Relatedness

Relatedness is the intrinsic desire to connect with others in a way that feels authentic and supportive.

 Scott Rigby and Richard Ryan

In social games: community is the key

Provided is definition, everyone should be thinking that relatedness is the key motivator for social players, just because the main breeding ground of social wouldn’t ask for anything as much as it does from players interaction between each other.

But a branch of social games are constantly diminishing the quality of such relationships, and creating null or void interactions between players that feels kind of useless when the opportunity is offered, and what seems more important: the environment offers an incredible system way richer to be left aside and only used in a superficial way. Player’s need to feel inside a surrounding circle of belonging, the need of relatedness, and the availability of meaningful interactions are way helpful to maximize the energy games could provide to them ,and therefore increasing the time player’s may spend in a game.

For what we’ve seen so far, social interactions (on top of the notch games) are just focused on a) asking players for aid without anything more substantial that just clicking a thing (instrumentalization of relationships), b) interacting with each other in some sort of PVP system and c) capture new players and, rarely but seen, d) creating guilds.

In the new environment, and thinking about the player motivational needs and past formulas of AAA games we could see some other points such as:

1. Using players for creating a collaborative meaningful history between them: how would it be if the overall network in which players are distributed is contributing to some changes in the game? They can range from deciding a new type of unit based on polls placed weekly or monthly up to a more intricate reshape of the overall continuity of the game: making the players able to decide how the history surrounding the game is going to advance and therefore placing art changes and history-related things (such as quests) based on that. Since the first apparition of social games the closest thing we’ve seem if the current prize giving based on the community performance (which is a powerful way to make the viral factor to increase if the rewards are enough attractive), but they seem to have stopped there. AAA games, such as Defiance, tried to have an approach to leaving the community a huge freedom to reshape the history based on their votes and thoughts.

the-simpsons-tapped-out-community-prize-halloween-2013

Community prizes in The Simpsons: Tapped Out are a powerful way to viralize and on of the first installments of relatedness in social games, offering rewards for the overall community performance: I need to play, you have to play, we must play.

Our answer lies within the middle of both: whether the reward is just not simply an item, isn’t as well a reshape of the overall lore of the game, is a minor tweak but a significant change to make player’s feel that their sense of outonomy is being treated as it should be, and that their actions helps to change the environment in which he is, always, for betterment. It is possible to think that therefore newcomers could feel lost by such practices, and that most developers woul probably reject it by the sense of losing potential users, increasing their user adquisition costs, but it is as simple as introducing the new player to this new way for reshaping the world in which he plays. Events could be more heavily distributed if they ask for quick rushes in order to, as an example, stop an outrageous force that is invading the world, and asks for the player’s commitment to perform certain actions to stop it and therefore evolving the envirnoment or the plot a step further.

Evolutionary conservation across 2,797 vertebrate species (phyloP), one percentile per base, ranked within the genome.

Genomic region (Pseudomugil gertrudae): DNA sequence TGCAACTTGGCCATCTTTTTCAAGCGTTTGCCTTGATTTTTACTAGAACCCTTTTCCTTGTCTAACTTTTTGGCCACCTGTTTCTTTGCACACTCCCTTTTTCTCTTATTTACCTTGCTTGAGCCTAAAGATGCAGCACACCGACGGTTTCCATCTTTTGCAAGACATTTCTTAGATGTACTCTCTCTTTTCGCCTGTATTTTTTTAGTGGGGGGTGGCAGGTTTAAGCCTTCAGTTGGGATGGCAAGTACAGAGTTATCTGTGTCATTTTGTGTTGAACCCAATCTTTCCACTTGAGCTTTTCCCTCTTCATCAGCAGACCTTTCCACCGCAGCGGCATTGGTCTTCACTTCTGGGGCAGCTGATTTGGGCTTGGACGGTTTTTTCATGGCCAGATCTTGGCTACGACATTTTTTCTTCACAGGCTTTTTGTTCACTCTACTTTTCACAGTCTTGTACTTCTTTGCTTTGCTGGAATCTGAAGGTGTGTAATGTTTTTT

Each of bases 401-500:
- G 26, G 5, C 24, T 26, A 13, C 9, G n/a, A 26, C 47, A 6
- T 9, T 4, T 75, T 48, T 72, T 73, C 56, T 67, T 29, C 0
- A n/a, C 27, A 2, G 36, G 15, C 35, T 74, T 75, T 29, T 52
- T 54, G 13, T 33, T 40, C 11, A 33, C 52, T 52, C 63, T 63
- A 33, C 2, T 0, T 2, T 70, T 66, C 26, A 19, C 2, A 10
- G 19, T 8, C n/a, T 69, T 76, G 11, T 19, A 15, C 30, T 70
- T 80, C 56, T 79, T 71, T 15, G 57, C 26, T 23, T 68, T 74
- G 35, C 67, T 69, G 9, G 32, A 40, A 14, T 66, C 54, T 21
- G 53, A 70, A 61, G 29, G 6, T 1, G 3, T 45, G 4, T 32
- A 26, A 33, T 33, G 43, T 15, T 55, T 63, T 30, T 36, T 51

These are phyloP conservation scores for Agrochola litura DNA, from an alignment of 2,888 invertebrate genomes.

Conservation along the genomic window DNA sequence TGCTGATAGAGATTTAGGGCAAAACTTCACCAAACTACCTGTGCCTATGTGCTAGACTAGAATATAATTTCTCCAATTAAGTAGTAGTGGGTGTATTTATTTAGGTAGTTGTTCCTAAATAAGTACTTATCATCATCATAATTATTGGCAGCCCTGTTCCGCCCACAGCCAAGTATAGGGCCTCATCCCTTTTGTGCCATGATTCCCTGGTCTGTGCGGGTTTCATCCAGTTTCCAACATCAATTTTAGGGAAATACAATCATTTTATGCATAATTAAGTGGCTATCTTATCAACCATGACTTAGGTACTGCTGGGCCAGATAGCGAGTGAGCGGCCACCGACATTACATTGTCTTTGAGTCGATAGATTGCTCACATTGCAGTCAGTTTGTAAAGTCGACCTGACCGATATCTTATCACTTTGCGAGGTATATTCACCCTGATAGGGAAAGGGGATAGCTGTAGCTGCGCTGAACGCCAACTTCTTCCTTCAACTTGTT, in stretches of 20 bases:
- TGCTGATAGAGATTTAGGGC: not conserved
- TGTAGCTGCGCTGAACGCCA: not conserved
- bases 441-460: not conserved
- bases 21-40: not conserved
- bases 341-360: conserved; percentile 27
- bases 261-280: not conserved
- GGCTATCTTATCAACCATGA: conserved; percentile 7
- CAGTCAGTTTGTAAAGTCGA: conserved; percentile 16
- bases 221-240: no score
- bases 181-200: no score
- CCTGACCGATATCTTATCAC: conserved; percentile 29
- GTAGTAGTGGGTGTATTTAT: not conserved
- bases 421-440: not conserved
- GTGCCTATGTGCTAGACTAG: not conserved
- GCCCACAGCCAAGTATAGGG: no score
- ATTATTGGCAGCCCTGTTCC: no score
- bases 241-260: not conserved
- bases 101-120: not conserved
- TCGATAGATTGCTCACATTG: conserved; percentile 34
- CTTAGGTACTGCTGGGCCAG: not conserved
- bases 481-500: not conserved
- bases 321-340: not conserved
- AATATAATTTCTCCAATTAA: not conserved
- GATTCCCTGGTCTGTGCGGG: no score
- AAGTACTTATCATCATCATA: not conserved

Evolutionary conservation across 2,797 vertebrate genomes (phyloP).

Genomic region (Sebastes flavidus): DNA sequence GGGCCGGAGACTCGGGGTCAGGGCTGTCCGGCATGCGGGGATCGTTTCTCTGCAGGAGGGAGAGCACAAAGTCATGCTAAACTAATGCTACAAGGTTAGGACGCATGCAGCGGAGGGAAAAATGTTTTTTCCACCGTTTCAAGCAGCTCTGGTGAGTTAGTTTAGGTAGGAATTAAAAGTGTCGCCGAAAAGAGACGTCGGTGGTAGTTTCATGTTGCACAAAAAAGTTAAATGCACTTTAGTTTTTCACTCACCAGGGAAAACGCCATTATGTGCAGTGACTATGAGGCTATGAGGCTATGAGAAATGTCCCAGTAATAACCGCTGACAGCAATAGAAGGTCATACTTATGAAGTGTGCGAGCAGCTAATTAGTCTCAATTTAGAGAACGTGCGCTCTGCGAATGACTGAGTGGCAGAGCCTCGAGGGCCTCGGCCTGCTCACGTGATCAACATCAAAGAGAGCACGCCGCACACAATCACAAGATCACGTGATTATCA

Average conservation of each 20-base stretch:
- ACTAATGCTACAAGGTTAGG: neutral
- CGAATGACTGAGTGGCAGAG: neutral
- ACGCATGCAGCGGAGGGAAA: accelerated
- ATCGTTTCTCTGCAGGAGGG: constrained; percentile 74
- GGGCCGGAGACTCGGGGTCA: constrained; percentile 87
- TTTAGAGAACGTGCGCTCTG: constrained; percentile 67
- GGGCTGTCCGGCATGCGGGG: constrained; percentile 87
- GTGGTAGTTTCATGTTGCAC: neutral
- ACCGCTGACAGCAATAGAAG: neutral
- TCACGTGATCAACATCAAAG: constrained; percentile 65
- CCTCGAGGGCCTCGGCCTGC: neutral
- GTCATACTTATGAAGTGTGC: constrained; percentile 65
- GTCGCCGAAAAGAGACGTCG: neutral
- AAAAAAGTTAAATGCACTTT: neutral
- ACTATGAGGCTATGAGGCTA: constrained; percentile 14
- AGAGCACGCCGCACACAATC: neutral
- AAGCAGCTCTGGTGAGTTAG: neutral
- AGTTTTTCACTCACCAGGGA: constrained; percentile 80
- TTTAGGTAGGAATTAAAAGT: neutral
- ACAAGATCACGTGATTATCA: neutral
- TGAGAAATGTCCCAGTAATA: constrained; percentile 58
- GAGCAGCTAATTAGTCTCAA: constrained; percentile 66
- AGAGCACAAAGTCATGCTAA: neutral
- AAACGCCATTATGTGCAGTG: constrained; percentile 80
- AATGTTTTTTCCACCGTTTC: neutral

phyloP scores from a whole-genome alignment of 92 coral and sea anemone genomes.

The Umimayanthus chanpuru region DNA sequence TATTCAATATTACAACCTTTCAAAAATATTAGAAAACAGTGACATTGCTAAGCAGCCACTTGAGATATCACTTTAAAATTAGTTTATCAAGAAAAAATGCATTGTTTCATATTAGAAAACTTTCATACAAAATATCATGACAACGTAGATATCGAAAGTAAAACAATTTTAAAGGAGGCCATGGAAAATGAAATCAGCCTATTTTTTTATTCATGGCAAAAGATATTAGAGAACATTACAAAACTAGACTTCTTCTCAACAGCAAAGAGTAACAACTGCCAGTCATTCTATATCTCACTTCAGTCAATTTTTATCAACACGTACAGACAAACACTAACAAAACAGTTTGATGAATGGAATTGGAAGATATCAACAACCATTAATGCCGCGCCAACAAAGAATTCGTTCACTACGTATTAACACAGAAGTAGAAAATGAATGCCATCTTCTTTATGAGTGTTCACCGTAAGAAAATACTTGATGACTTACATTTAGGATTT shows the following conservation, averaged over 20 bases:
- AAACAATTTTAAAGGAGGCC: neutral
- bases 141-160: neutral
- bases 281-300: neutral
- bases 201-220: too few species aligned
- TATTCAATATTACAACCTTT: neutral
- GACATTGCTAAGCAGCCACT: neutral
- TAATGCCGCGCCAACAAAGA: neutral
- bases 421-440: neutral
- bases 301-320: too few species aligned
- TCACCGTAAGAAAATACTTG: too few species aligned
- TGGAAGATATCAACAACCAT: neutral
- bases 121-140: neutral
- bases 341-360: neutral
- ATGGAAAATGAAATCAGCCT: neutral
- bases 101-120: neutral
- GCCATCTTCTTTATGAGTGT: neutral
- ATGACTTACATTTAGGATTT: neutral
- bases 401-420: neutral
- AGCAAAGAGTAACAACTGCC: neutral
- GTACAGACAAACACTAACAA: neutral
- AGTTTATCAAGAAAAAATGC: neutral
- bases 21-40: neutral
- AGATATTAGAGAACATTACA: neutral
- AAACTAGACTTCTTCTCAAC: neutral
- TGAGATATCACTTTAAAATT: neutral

2.Having roles on players to make richer the interactions available: based on MMOs (and even more MMORPGs), the ability to place roles on players is a tough decision and even more a deeper development for designers, and not always works the way it should when it comes to constraining the players range of choices. But when they work, they are able to create a community in which every player has something to do, in order to contribute to the game progression, receiving in exchange the reward of a) helping others and b) advancing, gaining reputation and experience. The way is not to create a deep ingame market with stock rules and so on where players place their offer and wages (we could also know that such feature will possibly hurt significantly games based on premium currencies, requiring for an economy system redesign that will end up in something chaotic).

The answer lies within the ability to offer players a range of things they can do if they chose to apply to a specific role. It doesn’t matter if it’s related to a class (being a merchant, or being proficient at building) or to an amount of actions done that places them into a preset one. Roles will aid players to discover new ways to interact with the whole community and even more, expand their experience by having a feeling of dependency to other roles if the design is made properly. The sense of becoming something more adds a layer of significance and makes the player able to formulate the statement of I am something else than just a player”. Roles can also be a key factor to make players seek for specific users to get into the game in order to complete their team or they ring of relatives in which they can rely into. Just the same that happened on the friend groups when they decided to take part in an MMORPG, deciding which role could be more convenient in order to aid his friends and progressing faster and in a more enjoyable way, with less anxiety given by the empty position left by a left unchosen class.

Market4

We’re not asking to develop an EVE market, but to learn from the basics that this designs have: roles, interactivity and meaningfulness.